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Why do we use Mint in toothpaste?

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Experiment To If Garlic or Mint is More Antibacterial. Aim: To see what substance would be most ideal in toothpaste, by seeing what is the most antibacterial, out of garlic and mint. Hypothesis: I would expect mint to have some antibacterial properties, as it is used in nearly all toothpaste and is quite a strong tasting and smelling substance. However, garlic is very strong and when I eat a clove of garlic I got a far more strong, intense, hot feeling in my mouth, more so than mint. So I would expect garlic to be more antibacterial than garlic, but mint to be used in toothpaste for it's taste. Apparatus: Agar Plate. Bacteria Culture. Garlic and Mint Extracts (liquid form). Industrial Methylated Spirits. Beakers. Pipette. Bunsen Burner. Glass Spreader. Small Paper Discs. Petri Dish. Forceps. Sellotape. Incubator. Method: First of all, I disinfected my work space, by rubbing methylated sprits over it. It then opened my culture, and using a new, sterilised pipette, I placed 1ml on the agar, and with the sterilised spreader (sterilised by running it over a Bunsen flame) ...read more.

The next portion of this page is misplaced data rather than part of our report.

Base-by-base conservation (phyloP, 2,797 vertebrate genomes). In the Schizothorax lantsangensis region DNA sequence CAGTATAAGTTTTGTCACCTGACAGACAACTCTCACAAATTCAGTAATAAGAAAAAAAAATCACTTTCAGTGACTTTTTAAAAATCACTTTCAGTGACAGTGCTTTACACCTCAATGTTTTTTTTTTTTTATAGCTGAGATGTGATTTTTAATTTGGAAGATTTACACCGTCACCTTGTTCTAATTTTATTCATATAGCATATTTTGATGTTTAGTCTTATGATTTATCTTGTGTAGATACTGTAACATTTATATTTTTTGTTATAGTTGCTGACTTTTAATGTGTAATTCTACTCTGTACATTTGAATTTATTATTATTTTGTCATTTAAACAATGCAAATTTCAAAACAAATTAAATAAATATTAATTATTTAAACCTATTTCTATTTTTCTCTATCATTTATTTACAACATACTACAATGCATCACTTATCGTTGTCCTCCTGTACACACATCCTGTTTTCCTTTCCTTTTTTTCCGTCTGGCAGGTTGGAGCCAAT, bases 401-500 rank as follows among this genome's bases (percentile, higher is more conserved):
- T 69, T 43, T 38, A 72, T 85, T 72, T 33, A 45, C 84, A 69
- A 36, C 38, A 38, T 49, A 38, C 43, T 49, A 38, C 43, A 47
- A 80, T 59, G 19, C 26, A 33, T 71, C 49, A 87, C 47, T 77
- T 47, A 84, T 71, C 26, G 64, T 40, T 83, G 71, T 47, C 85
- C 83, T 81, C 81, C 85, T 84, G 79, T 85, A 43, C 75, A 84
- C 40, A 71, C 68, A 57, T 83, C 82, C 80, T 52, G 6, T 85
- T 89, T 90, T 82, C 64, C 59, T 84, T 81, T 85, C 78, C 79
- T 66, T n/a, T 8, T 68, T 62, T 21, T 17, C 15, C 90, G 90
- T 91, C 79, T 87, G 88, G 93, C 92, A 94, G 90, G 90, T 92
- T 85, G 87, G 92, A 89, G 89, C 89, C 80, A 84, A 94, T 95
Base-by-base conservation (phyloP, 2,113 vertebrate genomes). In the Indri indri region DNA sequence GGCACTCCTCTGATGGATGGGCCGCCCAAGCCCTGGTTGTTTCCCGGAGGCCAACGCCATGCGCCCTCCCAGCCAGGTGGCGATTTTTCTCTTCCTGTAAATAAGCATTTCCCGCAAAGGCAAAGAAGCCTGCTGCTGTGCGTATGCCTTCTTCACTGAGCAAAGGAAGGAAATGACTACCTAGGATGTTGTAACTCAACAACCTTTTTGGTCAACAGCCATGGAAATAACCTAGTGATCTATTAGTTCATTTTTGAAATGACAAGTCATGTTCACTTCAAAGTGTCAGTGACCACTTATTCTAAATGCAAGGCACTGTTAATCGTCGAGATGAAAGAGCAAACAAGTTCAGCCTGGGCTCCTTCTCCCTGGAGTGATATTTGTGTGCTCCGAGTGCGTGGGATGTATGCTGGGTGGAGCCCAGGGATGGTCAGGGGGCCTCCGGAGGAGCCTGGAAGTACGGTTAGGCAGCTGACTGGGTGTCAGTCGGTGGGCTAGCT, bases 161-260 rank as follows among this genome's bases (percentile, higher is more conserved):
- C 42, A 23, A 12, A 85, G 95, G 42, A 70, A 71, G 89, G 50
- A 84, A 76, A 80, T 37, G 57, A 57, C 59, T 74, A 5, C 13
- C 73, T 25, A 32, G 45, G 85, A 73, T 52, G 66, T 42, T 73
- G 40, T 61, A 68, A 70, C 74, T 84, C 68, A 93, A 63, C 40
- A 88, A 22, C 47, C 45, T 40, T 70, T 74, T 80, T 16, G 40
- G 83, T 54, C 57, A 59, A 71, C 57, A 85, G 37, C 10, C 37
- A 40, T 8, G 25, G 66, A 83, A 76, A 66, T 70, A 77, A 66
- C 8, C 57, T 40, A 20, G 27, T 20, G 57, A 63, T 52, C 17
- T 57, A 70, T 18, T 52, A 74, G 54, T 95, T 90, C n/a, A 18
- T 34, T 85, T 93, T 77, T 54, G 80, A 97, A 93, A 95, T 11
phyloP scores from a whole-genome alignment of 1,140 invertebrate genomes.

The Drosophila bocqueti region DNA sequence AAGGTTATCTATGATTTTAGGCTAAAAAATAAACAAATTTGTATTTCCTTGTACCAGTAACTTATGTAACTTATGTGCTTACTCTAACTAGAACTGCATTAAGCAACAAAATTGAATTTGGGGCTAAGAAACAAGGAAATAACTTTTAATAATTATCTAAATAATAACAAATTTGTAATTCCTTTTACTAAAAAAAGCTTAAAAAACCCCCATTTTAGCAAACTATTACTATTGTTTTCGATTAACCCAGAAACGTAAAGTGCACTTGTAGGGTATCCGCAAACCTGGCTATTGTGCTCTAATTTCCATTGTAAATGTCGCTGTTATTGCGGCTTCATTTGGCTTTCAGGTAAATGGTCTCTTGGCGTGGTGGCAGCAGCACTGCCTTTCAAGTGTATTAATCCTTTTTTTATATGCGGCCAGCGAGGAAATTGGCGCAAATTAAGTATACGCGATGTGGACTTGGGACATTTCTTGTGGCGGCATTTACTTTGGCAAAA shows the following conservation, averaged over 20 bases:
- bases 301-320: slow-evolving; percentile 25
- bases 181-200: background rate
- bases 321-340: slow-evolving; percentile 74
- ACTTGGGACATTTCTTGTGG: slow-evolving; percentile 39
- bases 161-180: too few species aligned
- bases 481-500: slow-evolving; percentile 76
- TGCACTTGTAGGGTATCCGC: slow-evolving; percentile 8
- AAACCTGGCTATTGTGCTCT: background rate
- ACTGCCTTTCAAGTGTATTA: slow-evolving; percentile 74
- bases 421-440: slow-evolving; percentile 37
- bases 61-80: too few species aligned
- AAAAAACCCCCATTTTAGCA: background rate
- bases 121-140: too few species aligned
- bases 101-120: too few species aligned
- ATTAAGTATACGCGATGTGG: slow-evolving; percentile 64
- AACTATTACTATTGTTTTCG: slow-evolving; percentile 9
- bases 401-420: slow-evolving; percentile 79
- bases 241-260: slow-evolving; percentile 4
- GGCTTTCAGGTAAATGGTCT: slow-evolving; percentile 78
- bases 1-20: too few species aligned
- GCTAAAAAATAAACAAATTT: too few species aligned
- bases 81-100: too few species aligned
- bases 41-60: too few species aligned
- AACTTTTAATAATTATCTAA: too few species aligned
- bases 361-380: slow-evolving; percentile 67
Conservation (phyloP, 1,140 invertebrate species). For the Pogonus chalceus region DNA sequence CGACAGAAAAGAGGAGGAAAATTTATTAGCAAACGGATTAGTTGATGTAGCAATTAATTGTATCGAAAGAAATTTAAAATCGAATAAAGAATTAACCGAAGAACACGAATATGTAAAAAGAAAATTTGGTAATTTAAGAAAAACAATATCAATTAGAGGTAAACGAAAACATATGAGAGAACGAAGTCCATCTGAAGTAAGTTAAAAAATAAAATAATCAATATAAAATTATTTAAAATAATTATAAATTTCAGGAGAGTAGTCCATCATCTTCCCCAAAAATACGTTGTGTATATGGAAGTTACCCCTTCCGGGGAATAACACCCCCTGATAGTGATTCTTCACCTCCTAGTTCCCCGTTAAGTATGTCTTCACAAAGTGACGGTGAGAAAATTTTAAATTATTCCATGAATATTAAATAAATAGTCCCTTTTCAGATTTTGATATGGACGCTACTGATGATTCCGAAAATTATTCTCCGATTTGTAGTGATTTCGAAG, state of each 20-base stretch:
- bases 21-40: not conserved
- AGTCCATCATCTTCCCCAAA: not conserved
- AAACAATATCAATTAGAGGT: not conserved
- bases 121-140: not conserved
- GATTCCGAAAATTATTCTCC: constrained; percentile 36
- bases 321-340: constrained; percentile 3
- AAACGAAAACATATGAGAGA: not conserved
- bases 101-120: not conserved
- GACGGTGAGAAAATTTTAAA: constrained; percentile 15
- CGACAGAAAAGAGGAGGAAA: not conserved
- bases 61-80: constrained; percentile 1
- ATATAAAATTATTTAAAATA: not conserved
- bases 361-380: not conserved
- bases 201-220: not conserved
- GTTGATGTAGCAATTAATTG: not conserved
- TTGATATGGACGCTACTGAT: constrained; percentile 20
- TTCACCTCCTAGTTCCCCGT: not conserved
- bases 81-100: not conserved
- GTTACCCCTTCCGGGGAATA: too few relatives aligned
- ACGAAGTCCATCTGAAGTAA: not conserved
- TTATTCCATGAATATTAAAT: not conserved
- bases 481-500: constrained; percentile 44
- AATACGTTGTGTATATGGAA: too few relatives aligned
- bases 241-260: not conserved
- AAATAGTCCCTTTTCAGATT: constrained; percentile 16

I then prepare another Petri dish, the same way as I have done with the mint one, but instead of using mint extract, using garlic extract. I label this new dish differently, e.g. 'Garlic', to the mint dish, and then place then in an incubator at 25�C for a few days. I take them out of the incubator, and measure the diameter where microbes have not grown on the mint dish with a ruler, and compare this with the diameter of the garlic. Where the microbes have not grown, this is where the substance has killed them. Results: I got these results by averaging out the fifteen results I have a hold of. Although it appears that there are some anomalies in the original results, the averages look more realistic. Mint (diam. mm) Garlic (diam. mm) 9.45 9.38 Safety: The bacteria culture used here was certified safe from a company, and there would be little risk in using it, unless the very unlikely chance that it would mutate in such a way to post a threat. ...read more.


The gaps where microbes have not grown are where the substance has diffused onto the surrounding proximity, and here the microbes cannot grow, or where less will grow, when you get far enough away from the substance on the disk. Since the substance diffuses, this would mean that if a substance can diffuse faster, like if it had smaller molecules, it would kill more microbes, since it would get further than the other slowly diffused substance and therefore have a large diameter of microbes not grown around it. If I could do this experiment again, I would devise some experiment that did not rely partially on the diffusion of the substance. Conclusion: The mint was stronger in antibacterial properties in this experiment, since the diameter where there was no microbial life was bigger in the mint dish than the garlic dish. This could be because of the different diffusion rates, but in this experiment I am going to assume that they are the same. This does still not answer why mint is used in toothpaste, but it is (obviously) used because of the 'refreshing' taste and also, its antibacterial properties. ?? ?? ?? ?? ...read more.

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